A while back, we decided that if The Digital Journalist made it to the end of the millennium, we wanted to pay homage to the one photojournalist among all others who had made the greatest contribution, not only to our profession, but to our photographic legacy as well.
This person had to be a photojournalist first and foremost. There are many photographers, like Paul Strand, Richard Avedon, Arnold Newman, and Ansel Adams, who have had a monumental impact on photography as artists and innovators. But, if anything, the 20th century is and has been the time of the photojournalist. The impact of the visual storyteller is perhaps the most profound factor in how we remember the great events and people of this amazing century.
We also chose to differentiate photojournalists from "news photographers," but not out of any sort of elitism. Certainly, there have been so many great pictures made by working news photographers, from Joe Rosenthal's flag being raised on Iwo Jima, to Eddie Adam's icon of a Vietcong being shot on a street in Saigon. We looked past individual photographs. We looked to those people with a special gift for storytelling, those who learned to use the technology, made possible by the 35mm camera, to go beyond the "decisive moment" and illuminate the lives of people and the events surrounding them.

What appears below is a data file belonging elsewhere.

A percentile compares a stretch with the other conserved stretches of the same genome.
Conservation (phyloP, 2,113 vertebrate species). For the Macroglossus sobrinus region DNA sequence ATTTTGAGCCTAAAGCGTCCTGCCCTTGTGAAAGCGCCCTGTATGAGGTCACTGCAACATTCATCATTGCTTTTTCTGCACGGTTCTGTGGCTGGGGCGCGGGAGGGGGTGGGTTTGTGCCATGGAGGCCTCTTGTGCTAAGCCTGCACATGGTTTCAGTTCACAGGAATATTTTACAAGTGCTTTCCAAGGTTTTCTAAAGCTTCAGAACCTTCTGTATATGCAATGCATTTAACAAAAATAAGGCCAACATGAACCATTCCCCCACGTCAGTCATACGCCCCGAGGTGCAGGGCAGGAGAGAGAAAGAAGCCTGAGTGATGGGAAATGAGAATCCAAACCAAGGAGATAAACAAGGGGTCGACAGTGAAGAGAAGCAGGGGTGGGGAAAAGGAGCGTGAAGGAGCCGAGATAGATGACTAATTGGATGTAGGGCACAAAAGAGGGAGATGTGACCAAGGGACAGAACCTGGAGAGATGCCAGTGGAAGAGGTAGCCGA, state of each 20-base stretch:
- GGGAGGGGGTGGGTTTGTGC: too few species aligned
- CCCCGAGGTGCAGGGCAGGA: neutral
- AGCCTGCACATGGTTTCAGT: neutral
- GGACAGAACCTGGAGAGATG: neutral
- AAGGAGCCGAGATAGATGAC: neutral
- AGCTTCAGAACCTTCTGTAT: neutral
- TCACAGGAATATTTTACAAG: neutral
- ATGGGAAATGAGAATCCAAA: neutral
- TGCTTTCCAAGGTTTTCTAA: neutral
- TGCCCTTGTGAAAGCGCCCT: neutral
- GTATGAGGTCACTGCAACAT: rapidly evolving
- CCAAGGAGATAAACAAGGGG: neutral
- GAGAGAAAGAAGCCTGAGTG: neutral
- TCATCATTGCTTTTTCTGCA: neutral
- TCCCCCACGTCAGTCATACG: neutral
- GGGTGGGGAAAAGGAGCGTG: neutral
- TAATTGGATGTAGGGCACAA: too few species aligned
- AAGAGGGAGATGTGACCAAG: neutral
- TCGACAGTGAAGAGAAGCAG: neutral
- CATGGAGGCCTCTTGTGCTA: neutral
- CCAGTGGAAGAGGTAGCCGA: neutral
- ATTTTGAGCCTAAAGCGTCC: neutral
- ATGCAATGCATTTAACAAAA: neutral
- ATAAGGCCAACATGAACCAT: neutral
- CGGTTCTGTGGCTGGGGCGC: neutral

The field of candidates included the following:
However, when it came to choosing the one photojournalist who had the most profound impact, and who leaves the greatest legacy, there was no question whom that person is – Alfred Eisenstaedt.
Eisie took note early on – as a news photographer in Berlin, in the late 1920s – of a new small camera invented by Dr. Erich Salomon: the Ermanox. By reducing the image size to that of a postage stamp, it was possible to devise lenses for it fast enough to take pictures with ordinary room light, no flash. Eisie instinctively understood that with this tool it would be possible to work unobtrusively, recording people as they really are. He took advantage of every talent and attribute he had.
One, an accident of God, was his small
stature. Eisie could easily slip unnoticed into a room. He was a chameleon,
and his charm made him welcome with every subject he approached. Most important,
as Carl Mydans writes in this month's issue, he had the curiosity of a
child. He never stopped being amazed and delighted by watching and photographing
the people around him. This youthfulness of mind and spirit endured throughout
his life. A year before he died, in 1995, he told me "I have the body of
a 90-year-old, but the mind of a 20-year-old."
THIS EDITORIAL IS COPYRIGHTED BY DIRCK
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